My spirituality is a slowly evolving thing. I grew up in a culturally-Christian but not-a-church-member No Man’s Land, and after spending a little energy as a teenager investigating whether I really wanted religion (I didn’t), gave up spirituality altogether. Life in one’s twenties is hard enough without these questions.
In the early days with my husband, maybe on our first date but certainly within the first month, he told me about a Green Man in the woods near his house. He showed me it, and it was a good one: visible from exactly one spot, at exactly one angle, created by the juxtaposition of about three trees. It was undeniably a face. There were a lot of oaks in that wood; he called us Druids.
Now that we’re farther north (above the 47th parallel), the Solstices seem important. Summer days become so impossibly long, winter days so impossibly short. Loving the Wheel of the Year seems, to me, as natural and universal as it comes. I’ve put one on the wall in our kitchen–a nice one with eight hooks so you can turn it around as the seasons pass, with the solstices, equinoxes, and cross-quarter days at the top as they come and go. We go to the Julefest in a nearby Scandinavian-heritage town, where men in Viking helmets and fake furs row a longboat to shore, recite the litany of time, and light a bonfire to celebrate the returning light. This year, too, we went on a Solstice walk in a nearby woodland: two hundred people carrying lanterns, walking single-file through the forest at night. It was. . .very dark. I’m glad I did it. I don’t know if I’ll do it again.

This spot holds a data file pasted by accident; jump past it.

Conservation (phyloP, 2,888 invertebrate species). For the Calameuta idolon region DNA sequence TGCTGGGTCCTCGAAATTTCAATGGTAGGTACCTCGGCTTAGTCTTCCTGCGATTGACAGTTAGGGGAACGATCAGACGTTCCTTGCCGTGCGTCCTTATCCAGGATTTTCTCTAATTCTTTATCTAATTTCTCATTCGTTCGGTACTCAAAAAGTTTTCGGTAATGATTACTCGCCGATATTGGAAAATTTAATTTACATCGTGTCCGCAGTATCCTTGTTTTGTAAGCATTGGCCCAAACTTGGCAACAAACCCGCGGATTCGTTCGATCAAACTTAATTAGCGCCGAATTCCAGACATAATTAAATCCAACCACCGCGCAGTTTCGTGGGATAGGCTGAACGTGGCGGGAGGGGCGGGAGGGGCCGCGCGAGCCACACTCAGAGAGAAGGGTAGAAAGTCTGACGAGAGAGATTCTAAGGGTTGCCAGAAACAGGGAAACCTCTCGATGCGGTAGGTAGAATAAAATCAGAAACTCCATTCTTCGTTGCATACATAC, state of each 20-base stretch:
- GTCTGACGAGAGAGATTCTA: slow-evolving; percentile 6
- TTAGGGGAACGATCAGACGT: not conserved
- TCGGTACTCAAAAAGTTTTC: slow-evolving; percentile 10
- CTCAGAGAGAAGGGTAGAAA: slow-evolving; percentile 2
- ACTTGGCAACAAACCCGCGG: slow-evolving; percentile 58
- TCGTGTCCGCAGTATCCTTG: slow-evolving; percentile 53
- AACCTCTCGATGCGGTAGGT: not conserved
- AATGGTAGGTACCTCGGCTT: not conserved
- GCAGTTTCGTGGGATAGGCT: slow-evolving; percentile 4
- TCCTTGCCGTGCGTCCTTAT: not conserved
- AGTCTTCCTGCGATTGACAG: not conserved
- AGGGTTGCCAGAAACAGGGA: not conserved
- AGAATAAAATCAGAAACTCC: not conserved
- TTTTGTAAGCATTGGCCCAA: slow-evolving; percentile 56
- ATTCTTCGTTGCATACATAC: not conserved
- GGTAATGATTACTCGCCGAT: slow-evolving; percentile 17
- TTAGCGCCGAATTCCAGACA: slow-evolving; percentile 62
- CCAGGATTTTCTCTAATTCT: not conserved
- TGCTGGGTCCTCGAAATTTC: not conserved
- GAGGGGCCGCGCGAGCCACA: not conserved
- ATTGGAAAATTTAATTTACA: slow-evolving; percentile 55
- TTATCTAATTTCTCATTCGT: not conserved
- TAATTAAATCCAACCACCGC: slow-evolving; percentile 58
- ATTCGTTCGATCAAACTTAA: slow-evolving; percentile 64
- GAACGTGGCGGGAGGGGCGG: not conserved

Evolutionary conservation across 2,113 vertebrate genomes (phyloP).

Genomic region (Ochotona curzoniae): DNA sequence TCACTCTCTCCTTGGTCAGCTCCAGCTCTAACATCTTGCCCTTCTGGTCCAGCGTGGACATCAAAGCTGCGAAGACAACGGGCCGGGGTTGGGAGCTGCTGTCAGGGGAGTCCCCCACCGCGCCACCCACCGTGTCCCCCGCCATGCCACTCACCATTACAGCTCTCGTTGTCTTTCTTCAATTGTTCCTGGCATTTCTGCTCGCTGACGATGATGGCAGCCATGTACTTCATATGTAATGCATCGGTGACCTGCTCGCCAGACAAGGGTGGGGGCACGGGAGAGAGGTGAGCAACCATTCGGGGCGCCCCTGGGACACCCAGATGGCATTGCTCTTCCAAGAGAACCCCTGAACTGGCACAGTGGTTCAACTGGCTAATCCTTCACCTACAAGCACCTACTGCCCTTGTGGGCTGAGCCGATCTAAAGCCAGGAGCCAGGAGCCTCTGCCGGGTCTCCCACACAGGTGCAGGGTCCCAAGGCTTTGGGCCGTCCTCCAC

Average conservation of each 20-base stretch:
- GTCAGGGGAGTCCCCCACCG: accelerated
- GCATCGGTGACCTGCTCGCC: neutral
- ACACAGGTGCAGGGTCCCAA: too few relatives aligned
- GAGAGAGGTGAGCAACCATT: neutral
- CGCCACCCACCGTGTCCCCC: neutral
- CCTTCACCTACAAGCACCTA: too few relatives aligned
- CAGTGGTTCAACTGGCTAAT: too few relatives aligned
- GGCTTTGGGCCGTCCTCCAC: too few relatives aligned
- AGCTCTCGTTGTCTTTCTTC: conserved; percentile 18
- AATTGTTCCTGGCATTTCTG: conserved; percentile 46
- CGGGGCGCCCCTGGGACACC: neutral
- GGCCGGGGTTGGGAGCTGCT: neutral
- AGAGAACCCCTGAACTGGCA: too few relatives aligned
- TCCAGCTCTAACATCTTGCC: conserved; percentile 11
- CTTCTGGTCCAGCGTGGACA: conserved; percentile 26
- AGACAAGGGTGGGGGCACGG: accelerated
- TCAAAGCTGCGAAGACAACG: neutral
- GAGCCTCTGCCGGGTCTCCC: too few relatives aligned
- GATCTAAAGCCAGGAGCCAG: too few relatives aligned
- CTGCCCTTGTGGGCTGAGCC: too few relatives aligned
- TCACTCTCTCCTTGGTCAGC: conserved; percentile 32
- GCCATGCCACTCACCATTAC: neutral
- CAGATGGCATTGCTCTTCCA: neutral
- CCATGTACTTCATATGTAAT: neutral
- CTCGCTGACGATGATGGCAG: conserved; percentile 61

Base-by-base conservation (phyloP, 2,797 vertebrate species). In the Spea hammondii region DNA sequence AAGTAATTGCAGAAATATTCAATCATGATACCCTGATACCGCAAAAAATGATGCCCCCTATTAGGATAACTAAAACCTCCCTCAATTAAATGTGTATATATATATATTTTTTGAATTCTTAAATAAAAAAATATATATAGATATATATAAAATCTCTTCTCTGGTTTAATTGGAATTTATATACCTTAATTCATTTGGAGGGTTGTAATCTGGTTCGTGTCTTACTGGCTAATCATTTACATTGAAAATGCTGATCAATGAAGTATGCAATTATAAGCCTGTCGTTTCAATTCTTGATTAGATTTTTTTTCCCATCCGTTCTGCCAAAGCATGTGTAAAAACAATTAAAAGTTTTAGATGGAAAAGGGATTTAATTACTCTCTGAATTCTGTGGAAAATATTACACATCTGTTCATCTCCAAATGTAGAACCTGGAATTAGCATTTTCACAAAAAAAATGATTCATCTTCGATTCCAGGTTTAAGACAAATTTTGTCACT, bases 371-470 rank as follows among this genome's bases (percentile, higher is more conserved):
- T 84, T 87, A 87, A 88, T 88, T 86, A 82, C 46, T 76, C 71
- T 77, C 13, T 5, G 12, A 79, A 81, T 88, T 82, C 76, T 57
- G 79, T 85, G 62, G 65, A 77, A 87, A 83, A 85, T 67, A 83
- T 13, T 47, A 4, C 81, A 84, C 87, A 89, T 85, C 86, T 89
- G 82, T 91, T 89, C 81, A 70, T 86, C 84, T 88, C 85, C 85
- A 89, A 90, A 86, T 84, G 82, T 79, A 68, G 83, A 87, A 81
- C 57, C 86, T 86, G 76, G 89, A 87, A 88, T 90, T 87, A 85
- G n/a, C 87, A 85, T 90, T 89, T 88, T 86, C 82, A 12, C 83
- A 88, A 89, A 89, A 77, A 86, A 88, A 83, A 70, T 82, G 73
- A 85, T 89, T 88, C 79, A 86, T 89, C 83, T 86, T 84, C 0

And Christmas. I love it with all the standard American trimmings: a lighted tree, decorated with glittery ornaments and little forest animals. Cards to people far away. Extra-special baked goods. Special music. The Christian aspect is lost on me, but I do see that after the Winter Solstice we hold our breaths for three or four days, to observe that the light really is coming back, that that at least we can depend upon–and then we celebrate.
So that’s what it is to me. Happy post-Solstice, everyone. Here comes the sun.